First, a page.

The use of PPE is as important as decontamination itself. PPE is mainly used in the receiving and decontamination areas in hospital settings. Many reports in the literature have asserted that the use of level C protective equipment (ambient air is adsorbed and filtered using an absorbent cartridge to protect the respiratory tract) is adequate for medical facilities [6, 11, 12]. However, use of level C equipment is pointless if the causative agent is a gas that is not absorbed by the cartridge; for instance, such devices may not be able to filter out carbon monoxide, or they may not be capable of the heavy metal doping of activated charcoal required to remove cyanides. Consequently, some investigators have expressed concern about the safety of using level C protective equipment, noting that the chemical weapons used by terrorists are not limited to known agents .
Therefore, there is currently no global consensus regarding the level of PPE that should be used at medical facilities [12–14]. Conversely, the filter cartridges that are used for civilian PPE applications were developed by the military to filter out all known agents of chemical warfare and major civil toxic hazards. In fact, military forces all over the world use level C protection; this is because the balloon-like level A suits with their air cylinders represent potential targets on the battlefield. Similarly, the US Occupational Safety and Health Administration recommends use of a powered air-purifying respirator (a form of level C PPE) in hospital settings.
Given that an attack on a society's weak points is by definition an act of terrorism, it is important to focus on those areas and develop worst case scenarios accordingly. Consequently, level C PPE is likely to be sufficient for most hospital settings (receiving and decontamination areas). However, if health care workers responding to an incident exhibit symptoms, then level B protective equipment, which provides a higher level of protection, should be used until the source of the contamination can be identified. Level B equipment either has an air cylinder or it has an air hose that enables fresh air to be obtained from an air supply. It is recommended that medical facilities use the air line type PPE, to which air is supplied through a hose, because the use and maintenance of air cylinder PPE requires training. Furthermore, nearly all medical facilities are already equipped with lines for compressed air, making it practical to use air line type PPE in hospitals.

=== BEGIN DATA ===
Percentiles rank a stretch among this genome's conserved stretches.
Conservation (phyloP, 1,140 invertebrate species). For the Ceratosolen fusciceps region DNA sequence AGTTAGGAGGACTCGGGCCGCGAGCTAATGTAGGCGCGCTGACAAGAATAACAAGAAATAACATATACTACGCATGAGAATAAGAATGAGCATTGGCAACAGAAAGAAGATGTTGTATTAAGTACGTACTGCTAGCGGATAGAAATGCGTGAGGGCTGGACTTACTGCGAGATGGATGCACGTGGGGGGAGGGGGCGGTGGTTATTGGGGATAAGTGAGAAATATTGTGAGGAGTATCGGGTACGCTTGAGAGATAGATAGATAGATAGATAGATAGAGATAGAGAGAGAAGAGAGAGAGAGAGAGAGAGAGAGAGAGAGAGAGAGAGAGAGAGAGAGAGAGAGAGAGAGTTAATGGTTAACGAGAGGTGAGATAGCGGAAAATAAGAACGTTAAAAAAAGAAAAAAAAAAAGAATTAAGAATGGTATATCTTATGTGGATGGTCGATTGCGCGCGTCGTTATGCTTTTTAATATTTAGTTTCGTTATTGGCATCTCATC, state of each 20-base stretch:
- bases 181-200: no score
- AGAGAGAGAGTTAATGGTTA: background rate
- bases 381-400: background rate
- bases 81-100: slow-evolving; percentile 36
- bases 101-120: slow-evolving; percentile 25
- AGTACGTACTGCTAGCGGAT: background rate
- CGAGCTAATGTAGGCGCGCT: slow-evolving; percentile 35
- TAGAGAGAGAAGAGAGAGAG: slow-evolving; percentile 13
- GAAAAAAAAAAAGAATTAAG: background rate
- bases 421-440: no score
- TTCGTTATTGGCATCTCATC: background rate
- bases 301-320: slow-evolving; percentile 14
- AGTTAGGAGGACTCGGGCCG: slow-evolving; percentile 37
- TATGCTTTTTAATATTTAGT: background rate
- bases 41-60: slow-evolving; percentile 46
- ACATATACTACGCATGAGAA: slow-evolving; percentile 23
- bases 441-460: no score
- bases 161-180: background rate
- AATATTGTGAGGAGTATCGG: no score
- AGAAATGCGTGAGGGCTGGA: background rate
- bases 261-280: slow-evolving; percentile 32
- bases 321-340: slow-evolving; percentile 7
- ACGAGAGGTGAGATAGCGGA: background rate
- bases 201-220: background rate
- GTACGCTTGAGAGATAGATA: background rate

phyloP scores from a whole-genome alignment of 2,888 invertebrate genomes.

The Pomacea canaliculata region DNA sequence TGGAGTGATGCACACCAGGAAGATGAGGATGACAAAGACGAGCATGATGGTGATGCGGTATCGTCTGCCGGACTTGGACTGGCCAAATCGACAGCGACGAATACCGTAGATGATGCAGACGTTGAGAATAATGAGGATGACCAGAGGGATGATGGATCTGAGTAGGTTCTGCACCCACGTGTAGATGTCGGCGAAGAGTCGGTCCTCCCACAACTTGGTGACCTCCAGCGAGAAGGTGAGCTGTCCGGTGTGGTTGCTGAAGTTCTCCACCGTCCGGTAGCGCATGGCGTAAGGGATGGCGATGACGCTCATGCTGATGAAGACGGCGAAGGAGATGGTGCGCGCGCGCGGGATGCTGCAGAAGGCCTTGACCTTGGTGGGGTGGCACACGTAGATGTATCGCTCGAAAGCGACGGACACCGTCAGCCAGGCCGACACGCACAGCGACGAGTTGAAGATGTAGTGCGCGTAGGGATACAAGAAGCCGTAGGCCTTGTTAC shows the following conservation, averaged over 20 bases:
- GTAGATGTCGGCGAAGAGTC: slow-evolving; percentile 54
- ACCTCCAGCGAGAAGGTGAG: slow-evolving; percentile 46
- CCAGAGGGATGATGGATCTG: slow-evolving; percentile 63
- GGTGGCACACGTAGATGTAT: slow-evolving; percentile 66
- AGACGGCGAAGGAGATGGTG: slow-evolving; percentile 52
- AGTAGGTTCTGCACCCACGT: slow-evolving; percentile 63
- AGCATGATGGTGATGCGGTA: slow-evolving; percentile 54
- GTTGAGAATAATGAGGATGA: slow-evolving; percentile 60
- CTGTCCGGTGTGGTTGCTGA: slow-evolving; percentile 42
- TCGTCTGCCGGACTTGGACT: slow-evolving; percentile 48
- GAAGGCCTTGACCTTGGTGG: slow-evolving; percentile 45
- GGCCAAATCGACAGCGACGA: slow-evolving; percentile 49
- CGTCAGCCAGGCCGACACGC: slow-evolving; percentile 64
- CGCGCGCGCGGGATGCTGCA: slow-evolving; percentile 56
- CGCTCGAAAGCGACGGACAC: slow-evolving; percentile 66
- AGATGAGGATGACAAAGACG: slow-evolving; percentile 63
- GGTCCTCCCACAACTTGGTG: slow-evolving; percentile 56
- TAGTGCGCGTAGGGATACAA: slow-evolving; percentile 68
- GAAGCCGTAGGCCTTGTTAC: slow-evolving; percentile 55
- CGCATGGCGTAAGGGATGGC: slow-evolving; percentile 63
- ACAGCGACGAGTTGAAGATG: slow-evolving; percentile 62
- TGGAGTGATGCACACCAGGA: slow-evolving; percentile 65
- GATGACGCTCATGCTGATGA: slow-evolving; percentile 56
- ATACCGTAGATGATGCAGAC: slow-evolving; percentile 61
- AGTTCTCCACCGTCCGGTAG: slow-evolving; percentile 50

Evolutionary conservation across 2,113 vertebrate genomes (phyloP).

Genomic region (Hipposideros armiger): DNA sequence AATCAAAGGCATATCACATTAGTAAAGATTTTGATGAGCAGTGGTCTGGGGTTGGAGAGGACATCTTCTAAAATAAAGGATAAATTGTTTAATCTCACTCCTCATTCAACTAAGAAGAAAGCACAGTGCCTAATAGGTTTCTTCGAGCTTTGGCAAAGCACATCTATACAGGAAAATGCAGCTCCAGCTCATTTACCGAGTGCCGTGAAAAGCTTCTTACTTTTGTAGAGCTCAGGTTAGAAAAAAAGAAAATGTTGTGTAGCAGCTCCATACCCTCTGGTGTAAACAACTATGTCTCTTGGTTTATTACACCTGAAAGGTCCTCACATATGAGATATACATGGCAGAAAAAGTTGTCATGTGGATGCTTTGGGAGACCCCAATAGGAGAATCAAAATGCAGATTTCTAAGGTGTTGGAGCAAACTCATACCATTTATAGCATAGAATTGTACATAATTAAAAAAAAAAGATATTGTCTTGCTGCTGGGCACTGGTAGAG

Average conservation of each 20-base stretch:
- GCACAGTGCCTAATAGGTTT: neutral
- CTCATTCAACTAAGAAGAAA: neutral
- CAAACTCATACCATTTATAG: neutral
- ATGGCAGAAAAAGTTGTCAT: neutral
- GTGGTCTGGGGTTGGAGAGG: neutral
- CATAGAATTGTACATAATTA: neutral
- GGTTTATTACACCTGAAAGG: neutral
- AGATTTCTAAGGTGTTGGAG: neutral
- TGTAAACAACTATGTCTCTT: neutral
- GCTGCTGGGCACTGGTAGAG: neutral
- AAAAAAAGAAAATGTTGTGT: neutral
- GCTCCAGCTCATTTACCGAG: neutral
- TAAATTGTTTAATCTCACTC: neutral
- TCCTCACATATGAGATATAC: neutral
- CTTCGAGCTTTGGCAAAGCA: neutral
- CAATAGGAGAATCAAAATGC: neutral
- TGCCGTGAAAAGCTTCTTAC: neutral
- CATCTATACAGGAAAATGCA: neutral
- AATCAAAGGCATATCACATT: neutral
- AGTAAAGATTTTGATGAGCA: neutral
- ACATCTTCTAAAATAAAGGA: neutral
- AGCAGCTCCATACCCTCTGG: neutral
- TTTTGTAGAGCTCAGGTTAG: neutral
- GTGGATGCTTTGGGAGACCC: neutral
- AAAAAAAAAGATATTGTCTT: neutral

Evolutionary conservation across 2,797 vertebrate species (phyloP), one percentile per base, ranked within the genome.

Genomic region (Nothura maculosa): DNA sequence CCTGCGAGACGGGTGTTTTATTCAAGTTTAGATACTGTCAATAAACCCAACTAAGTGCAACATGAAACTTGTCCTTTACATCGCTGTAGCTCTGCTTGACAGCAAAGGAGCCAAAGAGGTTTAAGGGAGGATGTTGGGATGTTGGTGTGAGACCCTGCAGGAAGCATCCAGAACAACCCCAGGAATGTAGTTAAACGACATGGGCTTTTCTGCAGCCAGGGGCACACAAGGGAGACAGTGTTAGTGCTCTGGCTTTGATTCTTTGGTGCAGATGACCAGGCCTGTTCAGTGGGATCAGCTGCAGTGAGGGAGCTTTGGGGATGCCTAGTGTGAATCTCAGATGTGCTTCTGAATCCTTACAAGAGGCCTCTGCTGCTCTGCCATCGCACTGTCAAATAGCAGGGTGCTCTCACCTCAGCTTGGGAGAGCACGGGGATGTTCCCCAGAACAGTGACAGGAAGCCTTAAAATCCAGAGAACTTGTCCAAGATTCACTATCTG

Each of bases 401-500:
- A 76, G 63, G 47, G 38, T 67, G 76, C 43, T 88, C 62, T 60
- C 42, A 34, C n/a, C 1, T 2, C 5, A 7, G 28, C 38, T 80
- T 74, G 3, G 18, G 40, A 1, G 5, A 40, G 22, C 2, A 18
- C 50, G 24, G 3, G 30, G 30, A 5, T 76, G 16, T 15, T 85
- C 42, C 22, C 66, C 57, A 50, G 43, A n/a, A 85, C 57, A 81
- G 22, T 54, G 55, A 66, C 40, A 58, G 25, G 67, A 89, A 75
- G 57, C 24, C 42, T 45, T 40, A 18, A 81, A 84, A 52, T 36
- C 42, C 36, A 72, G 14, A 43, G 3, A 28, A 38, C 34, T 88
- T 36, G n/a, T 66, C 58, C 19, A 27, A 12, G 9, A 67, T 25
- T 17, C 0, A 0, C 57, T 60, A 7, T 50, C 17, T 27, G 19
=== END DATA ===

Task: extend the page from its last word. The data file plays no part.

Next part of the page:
There are two types of air line type PPE. In one type compressed air is blown continuously into the hood, whereas in the other compressed air is delivered by a mask with a regulator that supplies air on demand. Although the former type permits easier breathing and is safe, it consumes 140 l/min compressed air, placing a burden on the compressed air lines in the hospital. An excessive burden on the compressed air lines could adversely affect mechanical ventilators and other devices that also use the lines. The pressure demand type level B PPE is somewhat more expensive than the continuous supply air line type, and requires the user to be trained to fit the mask. However, it only consumes 40 l/min air and imposes lesser burden on the compressed air system as a whole.
Depending on the circumstances of the facility, either of these level B PPE types should be obtained and prepared for use. Notwithstanding, it is important to remember that level B PPE carries inherent dangers for the wearer. One potential disadvantage is that the time taken to put on the equipment can be considerable, and the system may become contaminated before staff are protected. Some hospitals have introduced level B PPE in Japan.
Secondary poisoning of medical personnel by a toxic gas was recently reported in Japan when toxic agents reacted with gastric acid during a gastric lavage procedure conducted in a patient who had ingested a toxic substance [15, 16]. The episode raised awareness of the necessity for PPE, and closed gastric lavage kits are now commonly employed in Japan when gastric lavage is performed. When sodium azide, cyanides, sulfides and arsenious acid react with gastric acid, hydrogen azide, hydrogen cyanide, hydrogen sulfide and arsine, respectively, are produced. (Of these compounds, hydrogen azide, for example, cannot be absorbed by absorbent cartridges and is thus used to produce chemical weapons.) Although the term 'chemical terrorism' currently implies terrorism involving chemical weapons, it also has become necessary to guard against chemical terrorism involving the intentional contamination of food and drink with lethal chemical substances. For the terrorist, such methods are easier to execute than other means of disseminating a chemical agent. This underscores the need for precautions against secondary exposure during gastric lavage.